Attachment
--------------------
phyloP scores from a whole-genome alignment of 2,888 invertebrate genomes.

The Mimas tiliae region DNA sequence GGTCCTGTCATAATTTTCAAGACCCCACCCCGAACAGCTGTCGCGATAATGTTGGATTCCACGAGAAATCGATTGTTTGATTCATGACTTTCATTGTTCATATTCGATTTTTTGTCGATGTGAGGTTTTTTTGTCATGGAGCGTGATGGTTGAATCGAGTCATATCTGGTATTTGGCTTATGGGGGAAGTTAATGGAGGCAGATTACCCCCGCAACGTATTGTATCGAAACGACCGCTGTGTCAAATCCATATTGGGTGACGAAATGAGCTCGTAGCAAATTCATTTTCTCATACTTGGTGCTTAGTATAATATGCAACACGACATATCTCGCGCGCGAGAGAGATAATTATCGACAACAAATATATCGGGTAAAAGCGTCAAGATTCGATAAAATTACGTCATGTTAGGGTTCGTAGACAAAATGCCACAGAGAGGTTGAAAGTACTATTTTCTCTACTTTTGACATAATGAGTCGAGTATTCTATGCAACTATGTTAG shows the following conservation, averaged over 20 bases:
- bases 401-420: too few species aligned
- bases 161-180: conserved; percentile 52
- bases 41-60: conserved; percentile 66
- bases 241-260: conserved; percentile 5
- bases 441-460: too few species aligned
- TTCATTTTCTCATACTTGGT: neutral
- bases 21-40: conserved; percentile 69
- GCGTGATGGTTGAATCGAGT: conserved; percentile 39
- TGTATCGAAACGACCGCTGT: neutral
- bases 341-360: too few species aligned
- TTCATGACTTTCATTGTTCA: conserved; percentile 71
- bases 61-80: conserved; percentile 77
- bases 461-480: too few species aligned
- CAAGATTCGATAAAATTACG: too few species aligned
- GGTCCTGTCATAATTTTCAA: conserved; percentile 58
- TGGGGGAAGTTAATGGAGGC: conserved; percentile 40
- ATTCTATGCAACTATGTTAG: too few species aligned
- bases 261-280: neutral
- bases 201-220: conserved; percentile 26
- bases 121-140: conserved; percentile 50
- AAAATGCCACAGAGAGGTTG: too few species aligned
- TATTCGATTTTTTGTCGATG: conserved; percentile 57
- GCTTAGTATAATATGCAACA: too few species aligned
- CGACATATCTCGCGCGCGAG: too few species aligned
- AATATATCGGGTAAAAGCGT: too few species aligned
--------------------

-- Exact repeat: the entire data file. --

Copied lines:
phyloP scores from a whole-genome alignment of 2,888 invertebrate genomes.

The Mimas tiliae region DNA sequence GGTCCTGTCATAATTTTCAAGACCCCACCCCGAACAGCTGTCGCGATAATGTTGGATTCCACGAGAAATCGATTGTTTGATTCATGACTTTCATTGTTCATATTCGATTTTTTGTCGATGTGAGGTTTTTTTGTCATGGAGCGTGATGGTTGAATCGAGTCATATCTGGTATTTGGCTTATGGGGGAAGTTAATGGAGGCAGATTACCCCCGCAACGTATTGTATCGAAACGACCGCTGTGTCAAATCCATATTGGGTGACGAAATGAGCTCGTAGCAAATTCATTTTCTCATACTTGGTGCTTAGTATAATATGCAACACGACATATCTCGCGCGCGAGAGAGATAATTATCGACAACAAATATATCGGGTAAAAGCGTCAAGATTCGATAAAATTACGTCATGTTAGGGTTCGTAGACAAAATGCCACAGAGAGGTTGAAAGTACTATTTTCTCTACTTTTGACATAATGAGTCGAGTATTCTATGCAACTATGTTAG shows the following conservation, averaged over 20 bases:
- bases 401-420: too few species aligned
- bases 161-180: conserved; percentile 52
- bases 41-60: conserved; percentile 66
- bases 241-260: conserved; percentile 5
- bases 441-460: too few species aligned
- TTCATTTTCTCATACTTGGT: neutral
- bases 21-40: conserved; percentile 69
- GCGTGATGGTTGAATCGAGT: conserved; percentile 39
- TGTATCGAAACGACCGCTGT: neutral
- bases 341-360: too few species aligned
- TTCATGACTTTCATTGTTCA: conserved; percentile 71
- bases 61-80: conserved; percentile 77
- bases 461-480: too few species aligned
- CAAGATTCGATAAAATTACG: too few species aligned
- GGTCCTGTCATAATTTTCAA: conserved; percentile 58
- TGGGGGAAGTTAATGGAGGC: conserved; percentile 40
- ATTCTATGCAACTATGTTAG: too few species aligned
- bases 261-280: neutral
- bases 201-220: conserved; percentile 26
- bases 121-140: conserved; percentile 50
- AAAATGCCACAGAGAGGTTG: too few species aligned
- TATTCGATTTTTTGTCGATG: conserved; percentile 57
- GCTTAGTATAATATGCAACA: too few species aligned
- CGACATATCTCGCGCGCGAG: too few species aligned
- AATATATCGGGTAAAAGCGT: too few species aligned